While not a sound I would have sought out, nor one I expect to revisit often, Harpsichord Music is a recording which in some ways reminds me again why I began this quite ludicrous undertaking, almost three years ago to the day.

It is an excuse, an opportunity to spend some time with an artist, a genre I would otherwise have passed by, enjoying it in the moment, expanding my palette, growing my experience.

Next Week:  The Byrds – Mr. Tambourine Man

Owned before blogging? No.  (12 of 150 = 8%)
Heard before blogging? No.  (21 of 150 = 14%)
Recommend? Yes. (125 of 150 = 83%)

[139] Anton Bruckner – Symphony No 7 in E Major

4 Dec

After a slow and steady build, the Royal Scottish National Orchestra’s recording of Anton Bruckner’s most famous work reveals a bright and uplifting composition – nuanced, layered and wonderful.

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I instantly enjoy this sound, this leisurely exploration of a melody like a sunrise.  The quality of the production and performance gives the intimacy of a concert hall through the precise wonder of hi-tech speakers or headphones.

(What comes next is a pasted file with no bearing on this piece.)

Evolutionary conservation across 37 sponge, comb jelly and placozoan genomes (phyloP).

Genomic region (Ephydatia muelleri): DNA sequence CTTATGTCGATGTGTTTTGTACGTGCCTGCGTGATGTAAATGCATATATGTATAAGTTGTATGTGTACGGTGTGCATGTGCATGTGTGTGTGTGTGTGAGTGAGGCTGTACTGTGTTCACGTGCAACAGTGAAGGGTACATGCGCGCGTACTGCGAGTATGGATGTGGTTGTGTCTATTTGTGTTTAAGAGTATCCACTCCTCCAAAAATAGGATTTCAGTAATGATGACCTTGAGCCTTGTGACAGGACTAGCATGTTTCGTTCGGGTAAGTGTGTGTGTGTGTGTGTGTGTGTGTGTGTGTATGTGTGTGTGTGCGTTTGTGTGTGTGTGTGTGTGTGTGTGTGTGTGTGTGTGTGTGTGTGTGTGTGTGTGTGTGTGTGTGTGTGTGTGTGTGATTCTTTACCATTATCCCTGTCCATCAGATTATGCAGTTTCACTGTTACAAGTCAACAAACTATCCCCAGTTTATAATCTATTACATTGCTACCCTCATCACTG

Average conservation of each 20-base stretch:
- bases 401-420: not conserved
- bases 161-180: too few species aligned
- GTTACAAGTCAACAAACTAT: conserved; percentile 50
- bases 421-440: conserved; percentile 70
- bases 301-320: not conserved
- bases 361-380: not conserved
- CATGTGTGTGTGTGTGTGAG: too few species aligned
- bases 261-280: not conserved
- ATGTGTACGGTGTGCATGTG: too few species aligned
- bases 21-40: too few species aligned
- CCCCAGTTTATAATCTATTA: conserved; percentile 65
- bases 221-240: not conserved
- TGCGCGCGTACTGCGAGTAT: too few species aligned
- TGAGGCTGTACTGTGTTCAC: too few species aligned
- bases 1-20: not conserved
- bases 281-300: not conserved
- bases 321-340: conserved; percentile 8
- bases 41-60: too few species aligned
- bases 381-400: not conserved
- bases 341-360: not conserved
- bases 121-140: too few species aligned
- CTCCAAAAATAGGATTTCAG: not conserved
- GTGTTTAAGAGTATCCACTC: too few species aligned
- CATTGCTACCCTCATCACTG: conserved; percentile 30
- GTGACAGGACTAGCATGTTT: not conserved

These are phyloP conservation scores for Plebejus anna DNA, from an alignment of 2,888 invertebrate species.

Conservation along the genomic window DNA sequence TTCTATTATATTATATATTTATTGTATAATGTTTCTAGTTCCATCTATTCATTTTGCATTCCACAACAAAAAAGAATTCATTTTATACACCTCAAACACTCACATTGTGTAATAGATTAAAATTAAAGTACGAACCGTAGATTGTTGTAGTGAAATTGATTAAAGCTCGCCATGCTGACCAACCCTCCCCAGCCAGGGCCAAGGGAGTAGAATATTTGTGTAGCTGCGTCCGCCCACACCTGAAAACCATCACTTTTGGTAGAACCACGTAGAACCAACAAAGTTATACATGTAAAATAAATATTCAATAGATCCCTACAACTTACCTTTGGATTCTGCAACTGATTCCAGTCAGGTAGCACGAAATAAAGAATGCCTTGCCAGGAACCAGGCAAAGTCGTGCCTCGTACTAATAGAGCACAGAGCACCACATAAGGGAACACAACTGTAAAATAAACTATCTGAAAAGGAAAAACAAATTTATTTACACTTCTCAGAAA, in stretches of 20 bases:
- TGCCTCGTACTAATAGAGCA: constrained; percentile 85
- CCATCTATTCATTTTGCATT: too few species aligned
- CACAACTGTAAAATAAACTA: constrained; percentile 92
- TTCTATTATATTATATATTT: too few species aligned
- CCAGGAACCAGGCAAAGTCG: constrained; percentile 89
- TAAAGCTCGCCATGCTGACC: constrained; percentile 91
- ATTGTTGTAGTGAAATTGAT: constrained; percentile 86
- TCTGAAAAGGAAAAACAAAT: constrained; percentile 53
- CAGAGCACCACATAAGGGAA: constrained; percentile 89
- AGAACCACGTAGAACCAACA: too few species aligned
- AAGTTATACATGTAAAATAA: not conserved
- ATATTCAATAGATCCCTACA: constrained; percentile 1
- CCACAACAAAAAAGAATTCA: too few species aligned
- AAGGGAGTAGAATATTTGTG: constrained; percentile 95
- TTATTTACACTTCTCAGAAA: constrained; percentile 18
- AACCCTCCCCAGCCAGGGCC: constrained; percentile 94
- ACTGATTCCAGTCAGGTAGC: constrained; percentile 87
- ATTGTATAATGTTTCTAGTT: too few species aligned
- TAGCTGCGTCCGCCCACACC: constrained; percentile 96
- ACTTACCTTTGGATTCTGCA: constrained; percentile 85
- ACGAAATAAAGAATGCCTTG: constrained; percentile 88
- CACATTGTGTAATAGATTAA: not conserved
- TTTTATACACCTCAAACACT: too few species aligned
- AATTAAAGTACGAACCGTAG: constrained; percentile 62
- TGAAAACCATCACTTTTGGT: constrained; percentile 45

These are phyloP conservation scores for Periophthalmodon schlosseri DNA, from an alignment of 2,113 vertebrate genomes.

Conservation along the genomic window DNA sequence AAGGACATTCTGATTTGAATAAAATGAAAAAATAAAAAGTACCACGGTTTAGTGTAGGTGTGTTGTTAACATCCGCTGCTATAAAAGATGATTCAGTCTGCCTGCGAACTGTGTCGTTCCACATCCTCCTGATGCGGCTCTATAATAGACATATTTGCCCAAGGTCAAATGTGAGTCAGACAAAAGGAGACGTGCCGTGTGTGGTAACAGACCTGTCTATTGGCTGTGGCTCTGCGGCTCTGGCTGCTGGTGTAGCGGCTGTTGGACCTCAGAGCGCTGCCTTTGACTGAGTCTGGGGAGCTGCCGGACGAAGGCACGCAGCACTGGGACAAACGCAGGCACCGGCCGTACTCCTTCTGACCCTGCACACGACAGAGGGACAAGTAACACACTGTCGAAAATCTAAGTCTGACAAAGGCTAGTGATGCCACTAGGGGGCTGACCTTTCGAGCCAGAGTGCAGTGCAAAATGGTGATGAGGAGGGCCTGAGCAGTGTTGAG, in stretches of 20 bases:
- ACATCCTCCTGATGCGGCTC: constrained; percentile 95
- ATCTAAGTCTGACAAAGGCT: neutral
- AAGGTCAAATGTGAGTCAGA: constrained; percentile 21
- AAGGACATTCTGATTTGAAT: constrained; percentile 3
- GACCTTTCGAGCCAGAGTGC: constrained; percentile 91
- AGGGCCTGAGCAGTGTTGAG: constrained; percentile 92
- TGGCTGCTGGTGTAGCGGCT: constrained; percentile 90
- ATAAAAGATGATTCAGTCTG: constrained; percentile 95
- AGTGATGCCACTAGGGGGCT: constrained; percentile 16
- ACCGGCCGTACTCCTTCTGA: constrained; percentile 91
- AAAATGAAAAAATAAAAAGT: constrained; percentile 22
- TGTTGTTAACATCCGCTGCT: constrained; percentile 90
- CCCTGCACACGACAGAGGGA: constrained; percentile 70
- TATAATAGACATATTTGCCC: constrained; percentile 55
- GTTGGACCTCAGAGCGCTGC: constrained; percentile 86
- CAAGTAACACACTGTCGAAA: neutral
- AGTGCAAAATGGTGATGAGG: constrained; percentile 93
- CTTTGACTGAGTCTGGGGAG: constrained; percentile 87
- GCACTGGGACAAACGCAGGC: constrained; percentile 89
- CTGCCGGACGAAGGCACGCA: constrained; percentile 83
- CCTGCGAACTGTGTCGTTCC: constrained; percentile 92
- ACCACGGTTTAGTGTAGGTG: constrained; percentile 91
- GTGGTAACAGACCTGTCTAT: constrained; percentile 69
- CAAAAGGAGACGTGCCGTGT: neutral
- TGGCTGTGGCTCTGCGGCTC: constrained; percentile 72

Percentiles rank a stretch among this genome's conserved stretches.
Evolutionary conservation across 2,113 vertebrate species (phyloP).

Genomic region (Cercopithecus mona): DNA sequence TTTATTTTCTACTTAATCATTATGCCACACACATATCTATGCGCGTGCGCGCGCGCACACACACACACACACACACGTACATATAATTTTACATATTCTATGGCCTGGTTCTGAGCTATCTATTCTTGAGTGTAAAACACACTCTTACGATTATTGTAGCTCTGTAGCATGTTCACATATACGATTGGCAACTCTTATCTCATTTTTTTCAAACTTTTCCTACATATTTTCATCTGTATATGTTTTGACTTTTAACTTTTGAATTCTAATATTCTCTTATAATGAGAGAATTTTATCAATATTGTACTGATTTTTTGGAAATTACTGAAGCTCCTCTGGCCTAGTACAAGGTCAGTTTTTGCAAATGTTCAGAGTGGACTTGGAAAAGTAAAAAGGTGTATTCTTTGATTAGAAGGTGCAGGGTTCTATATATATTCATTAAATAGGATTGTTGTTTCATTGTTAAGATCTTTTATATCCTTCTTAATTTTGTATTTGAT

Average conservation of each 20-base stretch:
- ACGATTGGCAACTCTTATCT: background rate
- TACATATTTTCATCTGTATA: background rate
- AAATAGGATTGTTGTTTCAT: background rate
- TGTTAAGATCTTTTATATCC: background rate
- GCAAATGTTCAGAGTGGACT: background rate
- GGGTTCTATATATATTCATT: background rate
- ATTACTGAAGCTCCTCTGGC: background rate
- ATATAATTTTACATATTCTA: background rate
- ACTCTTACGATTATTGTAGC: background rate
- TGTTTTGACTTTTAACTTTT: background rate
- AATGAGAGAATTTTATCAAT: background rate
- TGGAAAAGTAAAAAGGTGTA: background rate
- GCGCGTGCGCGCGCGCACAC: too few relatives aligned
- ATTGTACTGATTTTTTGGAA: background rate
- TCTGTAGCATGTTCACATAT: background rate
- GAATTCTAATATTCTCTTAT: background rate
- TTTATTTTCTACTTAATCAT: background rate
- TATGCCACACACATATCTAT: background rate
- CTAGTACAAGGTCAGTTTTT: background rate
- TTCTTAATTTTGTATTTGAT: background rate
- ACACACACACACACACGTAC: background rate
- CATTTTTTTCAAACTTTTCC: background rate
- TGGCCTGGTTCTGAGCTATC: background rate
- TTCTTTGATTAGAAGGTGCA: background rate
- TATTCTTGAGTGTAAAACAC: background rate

The tempo is consistent and comforting throughout, allowing the listener to fall through the musical page and picture the personal imagery so strongly suggested by these sweeping strokes of sound.  Everything here is vibrant and lively, crisp and precise without ever losing all the joy and spontaneity you could ever wish for in a symphony.

It breathes.

Moon describes some of what is heard here as “ominous”, but the word I prefer (also used by Moon) is “thoughtful.”

Brucker allows the music and musicians the time and space to build and grow and explore, never hurrying, never stalling.  It is quite a feat, and worthy of your listening time.

Next Week:  Jeff Buckley – Grace

Owned before blogging? No.  (12 of 139 = 9%)
Heard before blogging? No.  (20 of 139 = 14%)
Recommend? Yes. (115 of 139 = 83%)

[126] Johannes Brahms – Piano Concerto No. 2

4 Sep

A quiet opening catches my attention, and the tinkling piano brings a smile to my face.  When an unexpectedly abrupt run and stab up the keys begins, I am fully engaged.

We are 90 seconds into the first Allegro movement of Piano Concerto No. 2.

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Here is an orchestra apparently with something to say, a conductor and pianist willing to let them be heard.  It is not so much call and response as point and counterpoint.  The orchestra states its position and the piano rebuts and refutes.